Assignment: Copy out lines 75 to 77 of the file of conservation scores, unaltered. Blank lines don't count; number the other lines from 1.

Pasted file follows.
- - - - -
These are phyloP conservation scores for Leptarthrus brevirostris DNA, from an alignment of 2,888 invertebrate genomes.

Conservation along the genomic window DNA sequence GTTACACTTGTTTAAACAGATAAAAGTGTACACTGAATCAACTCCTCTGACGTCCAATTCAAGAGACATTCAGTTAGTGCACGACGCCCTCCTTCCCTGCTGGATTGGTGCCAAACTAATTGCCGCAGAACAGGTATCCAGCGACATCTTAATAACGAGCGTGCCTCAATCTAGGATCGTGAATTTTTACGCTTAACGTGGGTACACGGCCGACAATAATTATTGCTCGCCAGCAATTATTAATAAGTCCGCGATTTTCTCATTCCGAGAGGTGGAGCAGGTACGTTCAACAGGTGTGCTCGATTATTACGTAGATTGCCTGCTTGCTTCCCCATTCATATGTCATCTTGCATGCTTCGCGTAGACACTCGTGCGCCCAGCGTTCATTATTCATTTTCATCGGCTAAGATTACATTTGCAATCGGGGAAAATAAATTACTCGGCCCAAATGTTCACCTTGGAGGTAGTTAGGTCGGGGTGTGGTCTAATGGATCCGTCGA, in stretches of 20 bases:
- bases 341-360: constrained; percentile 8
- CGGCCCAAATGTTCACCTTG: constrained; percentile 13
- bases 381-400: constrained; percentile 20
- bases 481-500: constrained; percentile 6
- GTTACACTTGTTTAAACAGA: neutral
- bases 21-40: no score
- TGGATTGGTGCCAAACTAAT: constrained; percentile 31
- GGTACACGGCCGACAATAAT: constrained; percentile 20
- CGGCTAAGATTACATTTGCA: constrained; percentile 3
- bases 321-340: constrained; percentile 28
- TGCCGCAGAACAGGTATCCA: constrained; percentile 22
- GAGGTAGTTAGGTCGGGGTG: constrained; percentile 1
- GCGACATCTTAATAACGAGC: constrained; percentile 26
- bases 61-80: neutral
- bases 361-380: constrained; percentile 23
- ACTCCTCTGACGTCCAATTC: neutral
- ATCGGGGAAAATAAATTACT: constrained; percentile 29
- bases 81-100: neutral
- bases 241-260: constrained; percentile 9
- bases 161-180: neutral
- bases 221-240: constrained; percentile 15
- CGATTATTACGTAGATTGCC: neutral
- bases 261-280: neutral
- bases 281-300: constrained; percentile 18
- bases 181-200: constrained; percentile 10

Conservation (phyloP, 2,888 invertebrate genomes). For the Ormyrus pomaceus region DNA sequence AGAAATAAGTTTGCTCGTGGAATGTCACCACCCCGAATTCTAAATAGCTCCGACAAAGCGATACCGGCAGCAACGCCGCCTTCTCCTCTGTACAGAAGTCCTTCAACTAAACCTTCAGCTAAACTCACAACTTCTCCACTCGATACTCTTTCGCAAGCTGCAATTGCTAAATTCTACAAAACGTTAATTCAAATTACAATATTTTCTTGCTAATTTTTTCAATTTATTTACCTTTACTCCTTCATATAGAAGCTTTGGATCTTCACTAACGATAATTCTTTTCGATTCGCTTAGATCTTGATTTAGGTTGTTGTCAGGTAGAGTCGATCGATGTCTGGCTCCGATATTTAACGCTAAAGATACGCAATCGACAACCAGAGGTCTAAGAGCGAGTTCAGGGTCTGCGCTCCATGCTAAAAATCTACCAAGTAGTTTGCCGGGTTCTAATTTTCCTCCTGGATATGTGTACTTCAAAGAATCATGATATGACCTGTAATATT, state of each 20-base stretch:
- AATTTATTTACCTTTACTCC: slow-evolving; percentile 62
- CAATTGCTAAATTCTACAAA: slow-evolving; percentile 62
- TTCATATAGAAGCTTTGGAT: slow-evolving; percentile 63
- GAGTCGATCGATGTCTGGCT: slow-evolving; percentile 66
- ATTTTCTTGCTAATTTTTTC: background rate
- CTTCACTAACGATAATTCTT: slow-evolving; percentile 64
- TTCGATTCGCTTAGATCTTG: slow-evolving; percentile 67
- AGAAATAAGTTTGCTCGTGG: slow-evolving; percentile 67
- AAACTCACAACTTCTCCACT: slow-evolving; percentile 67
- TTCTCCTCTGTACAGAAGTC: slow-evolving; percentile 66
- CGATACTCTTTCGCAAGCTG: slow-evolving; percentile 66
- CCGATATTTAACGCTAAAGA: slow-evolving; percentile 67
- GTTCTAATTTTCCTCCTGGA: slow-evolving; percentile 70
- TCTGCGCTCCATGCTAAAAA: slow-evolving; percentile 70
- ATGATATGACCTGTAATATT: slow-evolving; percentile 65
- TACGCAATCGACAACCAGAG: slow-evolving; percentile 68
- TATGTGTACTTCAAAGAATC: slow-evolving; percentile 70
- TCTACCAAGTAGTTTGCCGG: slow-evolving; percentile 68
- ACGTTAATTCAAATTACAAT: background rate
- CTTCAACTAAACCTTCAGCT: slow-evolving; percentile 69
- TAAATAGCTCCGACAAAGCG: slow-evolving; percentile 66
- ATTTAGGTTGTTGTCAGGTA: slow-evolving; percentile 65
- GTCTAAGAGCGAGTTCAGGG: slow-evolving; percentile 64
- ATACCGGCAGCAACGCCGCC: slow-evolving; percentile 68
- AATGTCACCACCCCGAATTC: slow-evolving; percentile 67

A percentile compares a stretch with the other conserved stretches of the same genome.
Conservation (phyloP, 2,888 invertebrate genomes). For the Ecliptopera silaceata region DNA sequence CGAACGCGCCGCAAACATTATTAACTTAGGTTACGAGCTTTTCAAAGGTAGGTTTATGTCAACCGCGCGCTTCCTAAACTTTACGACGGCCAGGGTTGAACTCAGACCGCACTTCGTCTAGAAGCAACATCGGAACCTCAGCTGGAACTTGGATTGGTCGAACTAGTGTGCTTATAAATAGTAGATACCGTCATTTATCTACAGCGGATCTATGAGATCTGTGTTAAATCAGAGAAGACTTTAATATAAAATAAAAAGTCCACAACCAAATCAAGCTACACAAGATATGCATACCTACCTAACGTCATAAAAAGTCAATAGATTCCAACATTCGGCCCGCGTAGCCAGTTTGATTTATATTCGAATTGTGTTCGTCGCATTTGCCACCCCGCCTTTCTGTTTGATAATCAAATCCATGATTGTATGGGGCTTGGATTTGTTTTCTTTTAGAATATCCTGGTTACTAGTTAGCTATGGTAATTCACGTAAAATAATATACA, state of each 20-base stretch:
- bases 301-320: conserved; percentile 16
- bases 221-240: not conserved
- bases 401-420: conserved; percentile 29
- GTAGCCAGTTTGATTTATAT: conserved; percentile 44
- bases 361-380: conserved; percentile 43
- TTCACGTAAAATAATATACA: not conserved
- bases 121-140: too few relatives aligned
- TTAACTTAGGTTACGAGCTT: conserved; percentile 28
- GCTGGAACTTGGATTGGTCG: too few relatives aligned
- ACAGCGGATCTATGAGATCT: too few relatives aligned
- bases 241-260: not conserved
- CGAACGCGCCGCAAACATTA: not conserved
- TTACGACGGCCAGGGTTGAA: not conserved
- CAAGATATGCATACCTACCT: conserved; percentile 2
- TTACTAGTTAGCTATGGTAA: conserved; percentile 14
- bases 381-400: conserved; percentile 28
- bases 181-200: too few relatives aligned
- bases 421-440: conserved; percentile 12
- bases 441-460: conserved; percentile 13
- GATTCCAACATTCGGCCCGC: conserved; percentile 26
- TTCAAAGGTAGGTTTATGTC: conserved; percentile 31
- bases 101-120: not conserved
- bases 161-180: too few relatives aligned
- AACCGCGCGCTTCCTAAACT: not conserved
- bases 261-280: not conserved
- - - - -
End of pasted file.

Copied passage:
- GATTCCAACATTCGGCCCGC: conserved; percentile 26
- TTCAAAGGTAGGTTTATGTC: conserved; percentile 31
- bases 101-120: not conserved